The African Postal Financial Services initiative is a joint regional programme launched by IFAD and the European Commission in collaboration with the World Bank, the Universal Postal Union (UPU) – a specialized United Nations agency for the postal sector, the World Savings Banks Institute/European Savings Banks Group (WSBI/ESBG) and the United Nations Capital Development Fund (UNCDF). This uniquely broad-based partnership seeks to enhance competition in the African remittance market by promoting and enabling post offices in Africa to offer remittances and financial services. Post offices are ideally placed to deliver remittances in rural areas, but they often lack the business model, technology and expertise to process real-time payments such as remittances in an efficient and safe manner. The goal of this initiative is to promote, support and scale up key postal networks in Africa in the integration of remittance services.

Methodological Reflections following the second PIALA Pilot in Ghana

January 2016
IFAD has to report to its Members States on the total number of rural people lifted out of poverty1. The government programmes it funds, however, are implemented in complex ways and environments that challenge mainstream evaluation practice. The challenge for IFAD and its co- implementing and co-funding partners, moreover, is not just to rigorously assess impact but also to understand the processes generating impact in order to realize its ambitious targets (IFAD, 2011). Albeit a strong emphasis on quantitative measurement, there is a need for impact evaluation that fosters learning and responsibility.

How to monitor progress in value chain projects

January 2016
This note helps IFAD design and supervision teams to improve the M&Eindicators of VC projects

How to do note: Livestock value chain analysis and project development

January 2016
The step-by-step approach to VC analysis and project design follows the basic IFAD project design cycle.Each step is briefly described and followed by guiding questions for the project design team. The VC approach should be adopted early in the project cycle, such as when developing project concept notes for a country strategic opportunities programme (COSOP).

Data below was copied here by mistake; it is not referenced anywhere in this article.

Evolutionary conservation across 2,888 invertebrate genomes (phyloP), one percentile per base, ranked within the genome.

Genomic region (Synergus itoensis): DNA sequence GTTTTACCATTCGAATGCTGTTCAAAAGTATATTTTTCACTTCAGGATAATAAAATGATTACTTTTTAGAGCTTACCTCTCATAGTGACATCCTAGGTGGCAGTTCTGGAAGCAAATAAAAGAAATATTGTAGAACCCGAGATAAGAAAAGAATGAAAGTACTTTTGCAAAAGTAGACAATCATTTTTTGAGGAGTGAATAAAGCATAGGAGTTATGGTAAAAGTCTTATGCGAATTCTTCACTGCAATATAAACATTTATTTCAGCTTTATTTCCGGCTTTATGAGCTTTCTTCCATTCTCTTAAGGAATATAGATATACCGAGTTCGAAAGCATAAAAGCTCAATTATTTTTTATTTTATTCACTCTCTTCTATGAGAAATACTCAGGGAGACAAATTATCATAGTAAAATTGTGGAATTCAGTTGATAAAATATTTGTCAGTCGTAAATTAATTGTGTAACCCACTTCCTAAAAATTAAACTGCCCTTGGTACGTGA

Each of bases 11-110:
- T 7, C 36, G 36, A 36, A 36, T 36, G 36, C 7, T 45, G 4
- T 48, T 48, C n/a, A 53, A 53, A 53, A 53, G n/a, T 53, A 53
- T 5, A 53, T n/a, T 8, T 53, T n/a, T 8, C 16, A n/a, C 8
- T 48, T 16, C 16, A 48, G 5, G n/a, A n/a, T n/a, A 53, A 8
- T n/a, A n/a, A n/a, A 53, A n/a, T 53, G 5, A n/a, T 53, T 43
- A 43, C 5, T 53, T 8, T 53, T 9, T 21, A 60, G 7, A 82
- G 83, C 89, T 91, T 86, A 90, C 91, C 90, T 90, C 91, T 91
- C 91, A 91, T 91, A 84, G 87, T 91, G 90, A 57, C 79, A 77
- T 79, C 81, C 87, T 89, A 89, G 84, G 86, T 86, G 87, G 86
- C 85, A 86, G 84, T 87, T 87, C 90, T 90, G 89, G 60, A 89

Research Series Issue 1 - Agricultural and rural development reconsidered

January 2016
This paper is a guide to current debates about agricultural development. It analyses the changes in development approaches and thinking in recent decades and explores today's critical issues in agricultural and rural development policy. With the main focus on Africa, the paper also includes insights from Asia and Latin America.

Scaling up note: Ghana

December 2015
Since the mid-1980s, Ghana’s impressive development has made the country one of the strongest performers in Africa, although economic challenges and a fiscal deficit are currently slowing down the pace of growth.

Note sur la transposition à plus grande échelle: Nigéria

December 2015
En dépit de l’abondance des ressources agricoles et pétrolières du pays, la pauvreté est omniprésente au Nigéria et elle n’a cessé de gagner du terrain depuis la fin des annés 90. Environ 70% des habitants vivent avec moins de 1,25 USD par jour. La pauvreté est particulièrement grave en milieu rural où jusqu’à 80% de la population vit en dessous du seuil de pauvreté tandis que les services sociaux et l’infrastructure y sont limités. Les femmes et les hommes pauvres des zones rurales sont tributaires de l’agriculture pour leur nourriture et leurs revenus. Environ 90% de la production vivrière nationale sont fournis par les paysans qui cultivent de petites parcelles et dépendent des pluies plutôt que de l’irrigation.

Scaling up note: Ethiopia

December 2015
With a population of 92 million, Ethiopia is the second most populous country in sub-Saharan Africa and one of the world’s fastest-growing economies, with consistent growth averaging more than 10 per cent over the last ten years. Per capita income is, however, markedly lower than the average for developing countries in sub-Saharan Africa as a whole (US$400 compared with US$1,547 per capita per year).1 Much of Ethiopia’s growth is attributable to the agricultural sector, which accounts for about 45 per cent of GDP, almost 90 per cent of exports and 85 per cent of employment. About 90 per cent of the agricultural land under cultivation is devoted to subsistence agriculture. Livestock and livestock products are important in Ethiopia and contribute about 10 per cent of the country’s foreign exchange earnings, with hides and skins constituting about 90 per cent of this.